On Monday, The Nashville Metropolitan Council voted to reappoint Fisk University Alum Justin Jones as an interim representative, after he was removed last week by Republicans for protesting gun violence on the House floor.

The lawmakers, known as the “Tennessee Three,” Jones and another Black Democrat, Justin Pearson, lost their seats after calling for gun reform during a protest on the chamber floor. The third Democrat who joined them, Rep. Gloria Johnson, a white woman, was the only one who was not expelled.

Rep. Justin Jones, D-Nashville, walks into the House chamber with Rep. Gloria Johnson, D-Knoxville, in Nashville, Tenn., on Monday. Credit: George Walker IV / AP

Just four days after Jones was expelled, the council unanimously supported reinstating him and suspended a procedural rule that prevents an individual from being nominated and appointed to the seat in the same meeting.

Jones was sworn in on the steps of the state Capitol and was welcomed with cheers as he returned to the House floor. He raised his fist as he entered the House chamber while supporters chanted, “Welcome home!”

“I want to welcome democracy back to the people’s house,” Jones said in a speech on the House floor. “I want to thank you all, not for what you did, but for awakening the people of this state, particularly the young people. Thank you for reminding us that the struggle for justice is fought and won in every generation.”

After the city council decision, Jones later joined demonstrators at City Hall in a march to the state Capitol.

Speaking from the steps of the Capitol, Jones told the crowd: “Today we are sending a resounding message that democracy will not be killed in the comfort of silence.”

State Rep. Justin Jones delivers remarks outside the state Capitol, in Nashville on Monday. Credit: George Walker IV/AP

Pearson also joined the march and spoke to the crowd as he stood on the steps of the Capitol alongside Jones.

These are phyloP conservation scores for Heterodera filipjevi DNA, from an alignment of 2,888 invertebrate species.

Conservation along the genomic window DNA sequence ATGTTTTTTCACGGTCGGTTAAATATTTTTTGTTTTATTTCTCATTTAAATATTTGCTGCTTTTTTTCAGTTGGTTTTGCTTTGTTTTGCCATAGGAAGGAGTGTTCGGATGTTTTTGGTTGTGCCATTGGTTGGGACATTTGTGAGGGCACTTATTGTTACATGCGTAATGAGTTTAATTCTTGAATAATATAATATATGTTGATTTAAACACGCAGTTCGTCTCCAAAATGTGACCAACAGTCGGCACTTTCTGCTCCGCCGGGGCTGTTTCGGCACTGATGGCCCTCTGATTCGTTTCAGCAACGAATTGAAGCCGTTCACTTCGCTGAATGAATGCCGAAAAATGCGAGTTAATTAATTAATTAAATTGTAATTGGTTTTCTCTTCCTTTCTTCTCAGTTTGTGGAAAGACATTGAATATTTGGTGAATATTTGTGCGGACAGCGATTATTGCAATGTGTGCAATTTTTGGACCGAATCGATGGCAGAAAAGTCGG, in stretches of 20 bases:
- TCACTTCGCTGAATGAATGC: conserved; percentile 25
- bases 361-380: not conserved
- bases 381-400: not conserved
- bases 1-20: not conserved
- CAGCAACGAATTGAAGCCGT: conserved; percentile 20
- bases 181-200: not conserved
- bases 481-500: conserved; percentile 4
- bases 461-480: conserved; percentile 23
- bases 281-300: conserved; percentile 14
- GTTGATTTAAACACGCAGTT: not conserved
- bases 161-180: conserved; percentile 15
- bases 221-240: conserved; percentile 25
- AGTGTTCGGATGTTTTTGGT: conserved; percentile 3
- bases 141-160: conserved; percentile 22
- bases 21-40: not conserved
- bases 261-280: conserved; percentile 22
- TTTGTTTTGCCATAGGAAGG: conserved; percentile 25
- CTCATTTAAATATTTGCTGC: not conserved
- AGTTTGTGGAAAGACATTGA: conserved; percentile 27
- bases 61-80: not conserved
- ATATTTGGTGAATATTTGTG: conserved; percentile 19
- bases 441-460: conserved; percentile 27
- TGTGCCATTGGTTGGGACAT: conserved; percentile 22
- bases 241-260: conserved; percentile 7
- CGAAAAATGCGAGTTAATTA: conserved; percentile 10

“To anyone who has doubted the South, anyone who’s doubted the power of Tennesseans to advocate for an end to gun violence, anybody who’s doubted the movement to end assault weapons – anybody who’s doubted the movement, here’s your answer: The movement still lives,” said Pearson.

Jones and Pearson’s expulsion was met with protests and outrage in Nashville, with countless calling for their reinstatement. On Saturday, Jones’ alma mater, Fisk University held a rally to show support for the Tennessee Three at the university’s Memorial Chapel.

Eight hundred people came out to the rally, according to WZTV, including Vice President Kamala Harris who gave a speech.

“The children should be able to live and be safe and go to school and not be in fear,” she said. “A democracy says you don’t silence the people. You do not stifle the people. You don’t turn off their microphones when they are speaking. You don’t turn off their mic when they are talking about the importance of life and liberty” Harris said in her speech.

Students at the rally said they were inspired by Jones for taking a stand and supporting gun control.

“For Justin Jones, I’m just really proud of him. He is a ‘fisk-ite’. So, just seeing him to stand up for what he believes in, honestly just really motivates me,” Loveli Folkes, a Fisk University student told WZTV.

Although, Jones is once again the representative of House District 52, this time in the interim. State law allows local legislative bodies to appoint interim House members to fill the seats of expelled lawmakers until an election is held.

Since he is now considered a new member, Jones said he can file 15 bills. He’ll be working on gun reform legislation as soon as he returns Tuesday, he told CNN. He said each of those bills would have to do with gun reform, because “that’s what these young people are begging us to do.”

The Tennessee House Republicans released a statement regarding Jones’ reinstatement on Monday, saying, “Tennessee’s constitution provides a pathway back from expulsion. Should any expelled member be reappointed, we will welcome them. Like everyone else, they are expected to follow the rules of the House as well as state law.”

As for Pearson, his future in the House of Representatives will be addressed Wednesday during a Shelby County Board of Commissioners meeting in Memphis Chairman Mickell Lowery announced Sunday.

According to the Tennessee Constitution, since there are more than 12 months until the next general election in November 2024, a special election will be held to fill the seats.

No date has been set for a special election, but state law says the governor should schedule them within 55 to 60 days.

Both Jones and Pearson qualify to run for their seats again in the special election and both said that they will seek re-election.